Originally: Haiti’s Obscene Nightmare
Perhaps by now the rebels, led by former death squad leader Louis-Jodel Chamblain and coup plotter Jean-Baptiste Joseph, operating under the umbrella of the so-called opposition, will have taken Port au Prince and President Aristide will have left Haiti.
In retrospect, it was bound to happen.
Mr Aristide must have been exceedingly naive, at the resumption of his presidency after his first overthrow, if he harboured a view that he would have been allowed to maintain his leadership with any degree of certainty. And the rest of us were gullible to expect that the opposition would have entertained a political and constitutional solution to Haiti’s current crisis.
It is hardly coincidental that yesterday’s capture, by the gunmen of Cap Hatien, and the new push for Port au Prince, comes hard on the heels of Mr Aristide’s second public embrace of a set of initiatives of which the United States has appropriated authorship, but which in fact was developed by Caribbean Community (Caricom) leaders at a meeting in Kingston last month.
In fact, it was the Jamaican prime minister, Mr Patterson, who outlined the broad range of the Kingston Accord on January 31 and to whom Mr Aristide publicly responded in announcing his acceptance at Jamaica House.
Not unexpectedly, in the immediate aftermath of Mr Aristide’s acceptance of that Caricom-brokered initiative, which was to lead to the selection of a new prime minister and government and other confidence-building undertakings, the violence in Haiti escalated. As did the crescendo of the opposition demands that Mr Aristide had to step down, notwithstanding the widely accepted view that he was the legitimately-elected president of Haiti.
We do not believe that Mr Aristide has been embracing or as proactive as he might have been in building Haiti’s institutions and advancing the country’s democracy. But neither do we hold that this is either the fundamental reason, or a legitimate cause, for this coup d’etat against him.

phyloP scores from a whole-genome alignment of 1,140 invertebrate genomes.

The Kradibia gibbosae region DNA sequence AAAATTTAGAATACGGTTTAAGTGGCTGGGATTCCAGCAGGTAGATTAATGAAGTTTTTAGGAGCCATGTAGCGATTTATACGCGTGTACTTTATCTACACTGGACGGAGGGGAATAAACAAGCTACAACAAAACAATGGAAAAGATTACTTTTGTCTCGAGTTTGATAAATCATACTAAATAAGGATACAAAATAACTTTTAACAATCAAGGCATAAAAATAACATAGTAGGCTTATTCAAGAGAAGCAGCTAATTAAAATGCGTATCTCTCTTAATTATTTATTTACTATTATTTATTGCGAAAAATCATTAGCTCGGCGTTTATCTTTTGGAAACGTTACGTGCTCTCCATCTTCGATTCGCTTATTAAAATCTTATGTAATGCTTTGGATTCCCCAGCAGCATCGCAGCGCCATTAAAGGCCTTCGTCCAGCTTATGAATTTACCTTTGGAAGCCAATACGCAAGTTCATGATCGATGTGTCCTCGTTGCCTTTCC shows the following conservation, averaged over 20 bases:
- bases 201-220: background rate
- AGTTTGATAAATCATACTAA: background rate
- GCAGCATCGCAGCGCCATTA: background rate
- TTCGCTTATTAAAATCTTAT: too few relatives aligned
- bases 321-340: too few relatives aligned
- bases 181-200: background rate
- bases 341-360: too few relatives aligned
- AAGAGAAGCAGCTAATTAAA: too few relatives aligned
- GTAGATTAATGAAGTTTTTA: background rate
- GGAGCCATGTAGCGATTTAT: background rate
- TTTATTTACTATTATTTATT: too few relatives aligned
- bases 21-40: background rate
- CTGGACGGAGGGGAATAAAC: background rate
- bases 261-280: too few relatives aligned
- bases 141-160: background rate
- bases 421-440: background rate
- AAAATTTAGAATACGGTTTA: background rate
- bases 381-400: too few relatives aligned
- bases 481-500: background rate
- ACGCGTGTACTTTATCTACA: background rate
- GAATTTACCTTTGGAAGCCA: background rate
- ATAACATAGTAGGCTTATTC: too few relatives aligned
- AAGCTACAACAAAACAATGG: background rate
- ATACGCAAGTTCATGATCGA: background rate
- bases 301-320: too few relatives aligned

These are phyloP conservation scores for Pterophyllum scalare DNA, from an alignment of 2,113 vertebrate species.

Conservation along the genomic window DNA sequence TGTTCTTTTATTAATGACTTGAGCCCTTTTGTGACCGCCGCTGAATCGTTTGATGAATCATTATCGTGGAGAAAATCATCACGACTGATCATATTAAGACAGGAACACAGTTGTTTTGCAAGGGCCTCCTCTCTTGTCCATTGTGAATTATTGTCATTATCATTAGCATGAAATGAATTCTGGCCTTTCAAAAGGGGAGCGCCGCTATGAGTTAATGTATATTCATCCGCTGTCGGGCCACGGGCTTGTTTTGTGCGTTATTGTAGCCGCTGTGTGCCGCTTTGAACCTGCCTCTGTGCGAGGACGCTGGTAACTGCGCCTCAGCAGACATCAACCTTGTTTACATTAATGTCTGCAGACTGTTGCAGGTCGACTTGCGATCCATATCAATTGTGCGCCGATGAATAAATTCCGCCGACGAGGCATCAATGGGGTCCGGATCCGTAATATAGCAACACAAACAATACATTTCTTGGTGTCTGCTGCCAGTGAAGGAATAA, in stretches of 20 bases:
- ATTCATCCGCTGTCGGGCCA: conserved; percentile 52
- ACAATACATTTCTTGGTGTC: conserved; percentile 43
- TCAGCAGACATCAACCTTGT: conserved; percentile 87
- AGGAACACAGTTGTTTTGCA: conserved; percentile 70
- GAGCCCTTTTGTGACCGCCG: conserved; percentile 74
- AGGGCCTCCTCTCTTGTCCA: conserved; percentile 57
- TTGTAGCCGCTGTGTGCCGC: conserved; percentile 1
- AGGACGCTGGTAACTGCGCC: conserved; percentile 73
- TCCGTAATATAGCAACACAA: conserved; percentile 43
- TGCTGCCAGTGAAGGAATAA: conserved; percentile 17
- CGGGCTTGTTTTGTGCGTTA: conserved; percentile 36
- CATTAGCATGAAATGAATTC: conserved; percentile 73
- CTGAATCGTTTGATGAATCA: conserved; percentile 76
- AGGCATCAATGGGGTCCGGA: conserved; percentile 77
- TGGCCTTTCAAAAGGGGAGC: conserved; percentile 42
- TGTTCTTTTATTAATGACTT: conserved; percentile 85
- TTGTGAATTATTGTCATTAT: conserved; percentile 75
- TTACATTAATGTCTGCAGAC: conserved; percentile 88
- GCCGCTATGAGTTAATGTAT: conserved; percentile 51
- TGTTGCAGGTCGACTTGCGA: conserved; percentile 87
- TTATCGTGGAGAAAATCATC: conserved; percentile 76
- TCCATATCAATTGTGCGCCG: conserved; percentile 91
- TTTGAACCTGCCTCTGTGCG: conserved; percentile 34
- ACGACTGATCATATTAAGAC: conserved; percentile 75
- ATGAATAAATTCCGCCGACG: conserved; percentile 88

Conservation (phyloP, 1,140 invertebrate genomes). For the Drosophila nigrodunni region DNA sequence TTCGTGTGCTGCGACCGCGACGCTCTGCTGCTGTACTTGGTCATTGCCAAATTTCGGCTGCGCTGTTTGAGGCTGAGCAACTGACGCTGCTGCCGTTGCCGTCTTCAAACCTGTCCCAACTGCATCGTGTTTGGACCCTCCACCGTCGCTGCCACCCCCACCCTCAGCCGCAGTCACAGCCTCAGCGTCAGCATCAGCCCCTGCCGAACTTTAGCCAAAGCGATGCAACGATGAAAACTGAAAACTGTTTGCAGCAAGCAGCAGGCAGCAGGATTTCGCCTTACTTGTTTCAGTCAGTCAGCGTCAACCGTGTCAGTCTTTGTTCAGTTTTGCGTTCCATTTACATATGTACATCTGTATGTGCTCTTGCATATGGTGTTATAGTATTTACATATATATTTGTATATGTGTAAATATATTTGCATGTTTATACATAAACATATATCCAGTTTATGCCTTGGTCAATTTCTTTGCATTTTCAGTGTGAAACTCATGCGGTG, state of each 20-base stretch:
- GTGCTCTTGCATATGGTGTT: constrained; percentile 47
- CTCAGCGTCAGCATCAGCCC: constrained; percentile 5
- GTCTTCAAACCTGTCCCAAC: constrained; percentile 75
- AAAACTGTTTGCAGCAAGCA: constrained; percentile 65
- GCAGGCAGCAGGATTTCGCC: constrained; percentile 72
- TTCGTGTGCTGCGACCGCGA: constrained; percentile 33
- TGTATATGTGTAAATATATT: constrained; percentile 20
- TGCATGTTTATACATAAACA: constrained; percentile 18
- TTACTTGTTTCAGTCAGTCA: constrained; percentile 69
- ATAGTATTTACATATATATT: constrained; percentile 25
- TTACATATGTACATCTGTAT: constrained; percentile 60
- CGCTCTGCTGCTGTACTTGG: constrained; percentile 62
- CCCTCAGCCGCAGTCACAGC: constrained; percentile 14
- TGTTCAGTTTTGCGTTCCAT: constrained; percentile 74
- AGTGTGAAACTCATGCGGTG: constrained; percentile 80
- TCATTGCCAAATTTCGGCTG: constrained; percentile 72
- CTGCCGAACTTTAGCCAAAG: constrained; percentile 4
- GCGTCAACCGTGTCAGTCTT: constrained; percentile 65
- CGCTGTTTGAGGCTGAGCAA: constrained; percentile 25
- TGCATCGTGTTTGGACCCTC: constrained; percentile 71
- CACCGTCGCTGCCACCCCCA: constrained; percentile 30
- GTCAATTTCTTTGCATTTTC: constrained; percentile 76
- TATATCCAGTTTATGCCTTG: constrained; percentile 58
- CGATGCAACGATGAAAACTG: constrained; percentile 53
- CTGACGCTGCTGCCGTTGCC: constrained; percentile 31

Yet we understand now that the process was inevitable. Mr Aristide and his Lavalas represented a potential for a paradigm shift in Haiti for the removal of power and influence from those who have traditionally benefited from the rightist dictatorships of the recent past.
Indeed, many of those who helped to overthrow Mr Aristide in the early 1990s continued to lurk in the shadows during his second coming, biding their time, waiting for the appropriate occasion. The fig leaf of their talk of democracy has been pealed away, and the vulgarity of their position laid bare, with their easy embrace of the sordid bunch who in the past murdered hundreds.
That it has come to this is in part the fault of the international community, who focused only the shortcomings, real and otherwise, of Mr Aristide rather the broad reality of Haiti. Sanctions were bound to break the country and lay the basis for today’s instability which has been so cynically exploited by those who claim democracy as their agenda.
But it need not have come to this had there been clear and definitive declarations by those who have the muscle to make their voices really count – the United States, Canada, the European Union – that there will be no rewards for violence and undemocratic actions to achieve political ends.
They at times, mostly late in the day, admonished against violence as a political tool. But there was always a sense that these statements were delivered in a language full of double-speak that left the impression that the remarks also contained something of a nod and a wink. It was a policy based on personality rather than what is right and what is moral.
It might not have been so bad if we were assured that Mr Aristide’s departure was the route to stability in Haiti. It is more likely, though, to be just the start of a new turn through a new cycle of violence and instability. Unless we assume that Mr Aristide has no support in Haiti.